Don’t Underestimate What You Can Achieve in a Year with Motivation

Another thing to bear in mind is that the human mind is interesting, and not always in a useful way. We have this continual tendency to overestimate what we can achieve in a day, while massively underestimating what we can get done in a whole year. If you start thinking in terms of smaller daily tasks and bigger yearly goals, you’ll get more done than if you tried to cram fifteen hours of work into each and every day while having nebulous and weak yearly goals.

Think about exactly where you want to be in a year’s time. What do you want to be doing? More importantly, what do you need to do right now to get there? These are all the questions you need to be asking yourself if you want to make the most of the coming year and start making each year count. Stop beating yourself up for wasting that day last week, and reflect instead on the years you’ve wasted. Still don’t beat yourself up, though. That’s a gratuitous waste of time. Just make the change and get on with things.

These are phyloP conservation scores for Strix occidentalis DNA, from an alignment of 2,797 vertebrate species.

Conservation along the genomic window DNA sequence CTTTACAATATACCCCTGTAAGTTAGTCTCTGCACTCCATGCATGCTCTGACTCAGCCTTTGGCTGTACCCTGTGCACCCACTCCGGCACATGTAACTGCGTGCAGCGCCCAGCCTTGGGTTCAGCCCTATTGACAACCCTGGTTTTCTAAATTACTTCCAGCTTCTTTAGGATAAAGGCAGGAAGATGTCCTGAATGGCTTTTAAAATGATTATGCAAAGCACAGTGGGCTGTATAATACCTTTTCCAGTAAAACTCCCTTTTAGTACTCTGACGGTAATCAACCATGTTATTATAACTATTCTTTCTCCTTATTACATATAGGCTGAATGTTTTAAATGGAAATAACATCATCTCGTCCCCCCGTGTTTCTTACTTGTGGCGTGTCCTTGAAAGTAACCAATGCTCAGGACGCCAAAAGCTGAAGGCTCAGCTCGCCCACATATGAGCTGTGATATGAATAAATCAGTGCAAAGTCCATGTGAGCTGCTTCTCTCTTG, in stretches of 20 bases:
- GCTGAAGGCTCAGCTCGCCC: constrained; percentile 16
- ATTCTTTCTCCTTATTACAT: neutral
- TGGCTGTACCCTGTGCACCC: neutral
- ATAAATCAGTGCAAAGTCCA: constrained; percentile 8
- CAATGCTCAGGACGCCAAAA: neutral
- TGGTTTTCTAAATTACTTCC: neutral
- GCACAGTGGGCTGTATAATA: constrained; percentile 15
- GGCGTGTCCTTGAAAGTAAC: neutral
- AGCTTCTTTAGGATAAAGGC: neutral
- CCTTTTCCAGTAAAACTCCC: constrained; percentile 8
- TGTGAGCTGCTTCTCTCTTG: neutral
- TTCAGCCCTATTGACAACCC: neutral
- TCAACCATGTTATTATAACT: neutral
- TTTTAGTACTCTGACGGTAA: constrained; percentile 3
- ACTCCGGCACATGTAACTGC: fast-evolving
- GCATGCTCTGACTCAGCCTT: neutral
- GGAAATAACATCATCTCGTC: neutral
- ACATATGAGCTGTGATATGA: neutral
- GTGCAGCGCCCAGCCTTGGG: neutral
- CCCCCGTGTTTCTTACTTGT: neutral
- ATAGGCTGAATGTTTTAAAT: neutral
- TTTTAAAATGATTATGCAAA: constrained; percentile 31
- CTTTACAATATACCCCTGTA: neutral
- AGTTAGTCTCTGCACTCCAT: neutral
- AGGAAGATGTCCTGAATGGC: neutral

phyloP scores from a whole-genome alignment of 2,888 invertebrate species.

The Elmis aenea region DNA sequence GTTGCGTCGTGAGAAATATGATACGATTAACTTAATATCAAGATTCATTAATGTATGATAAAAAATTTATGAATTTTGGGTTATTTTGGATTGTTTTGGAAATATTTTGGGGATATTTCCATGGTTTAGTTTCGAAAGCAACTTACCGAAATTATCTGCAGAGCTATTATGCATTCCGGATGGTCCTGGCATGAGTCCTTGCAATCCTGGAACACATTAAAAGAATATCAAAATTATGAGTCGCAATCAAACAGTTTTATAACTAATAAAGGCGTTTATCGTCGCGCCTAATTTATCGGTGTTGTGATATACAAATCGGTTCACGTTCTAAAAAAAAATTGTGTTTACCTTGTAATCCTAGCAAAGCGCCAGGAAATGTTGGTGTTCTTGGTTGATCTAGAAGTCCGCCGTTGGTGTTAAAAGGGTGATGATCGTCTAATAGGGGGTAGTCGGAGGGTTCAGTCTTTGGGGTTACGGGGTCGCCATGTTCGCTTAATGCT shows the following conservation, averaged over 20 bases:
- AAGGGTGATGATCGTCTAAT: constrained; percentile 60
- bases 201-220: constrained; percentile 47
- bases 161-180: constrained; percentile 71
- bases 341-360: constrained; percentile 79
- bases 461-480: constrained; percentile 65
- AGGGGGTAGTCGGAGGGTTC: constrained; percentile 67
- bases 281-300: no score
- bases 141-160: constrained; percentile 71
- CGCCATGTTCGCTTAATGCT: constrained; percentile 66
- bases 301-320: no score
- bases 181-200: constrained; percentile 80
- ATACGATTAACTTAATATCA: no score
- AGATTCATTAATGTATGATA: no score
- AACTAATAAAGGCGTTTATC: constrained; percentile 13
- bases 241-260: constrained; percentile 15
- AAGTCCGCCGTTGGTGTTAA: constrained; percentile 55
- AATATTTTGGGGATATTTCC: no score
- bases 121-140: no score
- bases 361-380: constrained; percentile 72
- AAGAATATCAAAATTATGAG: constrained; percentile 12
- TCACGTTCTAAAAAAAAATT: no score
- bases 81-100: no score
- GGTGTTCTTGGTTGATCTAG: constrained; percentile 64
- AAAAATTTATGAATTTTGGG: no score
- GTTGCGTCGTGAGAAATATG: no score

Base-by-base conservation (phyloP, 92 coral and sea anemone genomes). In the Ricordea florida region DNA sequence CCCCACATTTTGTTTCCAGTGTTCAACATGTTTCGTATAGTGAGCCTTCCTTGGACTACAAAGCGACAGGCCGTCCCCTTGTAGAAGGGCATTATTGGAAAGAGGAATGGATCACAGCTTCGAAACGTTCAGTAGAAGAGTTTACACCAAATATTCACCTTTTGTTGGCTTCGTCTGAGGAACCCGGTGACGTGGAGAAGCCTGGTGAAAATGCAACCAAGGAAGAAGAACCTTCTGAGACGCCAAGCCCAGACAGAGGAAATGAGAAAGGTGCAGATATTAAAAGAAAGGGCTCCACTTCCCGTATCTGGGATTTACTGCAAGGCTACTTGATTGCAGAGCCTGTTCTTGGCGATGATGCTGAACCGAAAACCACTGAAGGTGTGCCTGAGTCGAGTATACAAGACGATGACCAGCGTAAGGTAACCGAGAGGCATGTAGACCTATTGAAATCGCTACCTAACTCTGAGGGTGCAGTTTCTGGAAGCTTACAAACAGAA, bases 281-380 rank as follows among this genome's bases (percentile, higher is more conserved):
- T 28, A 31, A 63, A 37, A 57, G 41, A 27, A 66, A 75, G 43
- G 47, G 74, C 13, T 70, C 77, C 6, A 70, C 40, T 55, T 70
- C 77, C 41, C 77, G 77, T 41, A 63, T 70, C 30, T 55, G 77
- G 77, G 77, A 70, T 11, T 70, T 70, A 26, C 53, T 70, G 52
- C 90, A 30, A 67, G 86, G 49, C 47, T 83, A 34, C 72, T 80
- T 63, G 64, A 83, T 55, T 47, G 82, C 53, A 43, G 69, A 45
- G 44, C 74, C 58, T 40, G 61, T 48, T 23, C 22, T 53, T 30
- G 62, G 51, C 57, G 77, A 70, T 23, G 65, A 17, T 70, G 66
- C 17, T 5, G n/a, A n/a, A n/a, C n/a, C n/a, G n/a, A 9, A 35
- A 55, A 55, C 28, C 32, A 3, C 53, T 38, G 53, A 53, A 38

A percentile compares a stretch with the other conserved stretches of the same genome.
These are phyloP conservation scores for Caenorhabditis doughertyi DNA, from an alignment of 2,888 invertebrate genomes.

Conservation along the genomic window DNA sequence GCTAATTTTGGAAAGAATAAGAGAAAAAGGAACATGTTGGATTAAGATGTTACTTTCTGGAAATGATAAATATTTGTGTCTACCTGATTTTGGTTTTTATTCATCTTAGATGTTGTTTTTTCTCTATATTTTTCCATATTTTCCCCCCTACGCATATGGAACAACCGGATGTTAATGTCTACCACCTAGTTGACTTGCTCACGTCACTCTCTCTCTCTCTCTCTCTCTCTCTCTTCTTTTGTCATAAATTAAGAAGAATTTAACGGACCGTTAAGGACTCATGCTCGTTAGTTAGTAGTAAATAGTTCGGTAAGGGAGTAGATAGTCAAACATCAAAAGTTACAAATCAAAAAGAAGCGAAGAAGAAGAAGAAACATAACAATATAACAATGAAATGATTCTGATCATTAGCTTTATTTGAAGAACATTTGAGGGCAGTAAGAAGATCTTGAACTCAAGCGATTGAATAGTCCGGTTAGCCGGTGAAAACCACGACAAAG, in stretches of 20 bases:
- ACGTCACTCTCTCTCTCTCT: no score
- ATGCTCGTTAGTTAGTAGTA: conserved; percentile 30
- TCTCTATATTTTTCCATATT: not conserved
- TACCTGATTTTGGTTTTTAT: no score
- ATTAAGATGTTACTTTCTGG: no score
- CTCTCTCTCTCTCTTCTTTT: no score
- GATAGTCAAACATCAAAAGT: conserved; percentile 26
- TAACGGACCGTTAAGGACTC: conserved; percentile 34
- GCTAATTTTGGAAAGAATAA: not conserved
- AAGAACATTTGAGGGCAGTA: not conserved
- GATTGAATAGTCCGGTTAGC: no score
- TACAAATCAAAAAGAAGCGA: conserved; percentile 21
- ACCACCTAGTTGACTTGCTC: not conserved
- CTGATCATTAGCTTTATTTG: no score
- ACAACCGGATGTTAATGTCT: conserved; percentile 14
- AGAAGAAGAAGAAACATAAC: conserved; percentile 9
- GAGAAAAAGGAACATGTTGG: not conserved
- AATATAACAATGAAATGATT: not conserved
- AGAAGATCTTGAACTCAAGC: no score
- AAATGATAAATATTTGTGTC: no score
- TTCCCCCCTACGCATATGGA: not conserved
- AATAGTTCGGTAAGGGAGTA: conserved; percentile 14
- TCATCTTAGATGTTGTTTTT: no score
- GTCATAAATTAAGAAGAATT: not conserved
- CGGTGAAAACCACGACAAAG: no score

The Motivational Power of Reflection and Self-Awareness

It all essentially comes down to knowing your strengths and weaknesses, interests and passions. If you know these elements, you can build a plan and rally yourself around it to achieve huge things, no matter what your goals are. Most people are working with and against themselves in equal measure, and that limits them. If you can make the most of your urge to socialise instead of putting in the hours learning the skill at home, plan that socialising in. Maybe your social leaning is what’s going to help you sell that learnt skill later on. We need to be taking account of all our abilities, and making fool-proof plans that allow us to thrive without being unhappy or drained.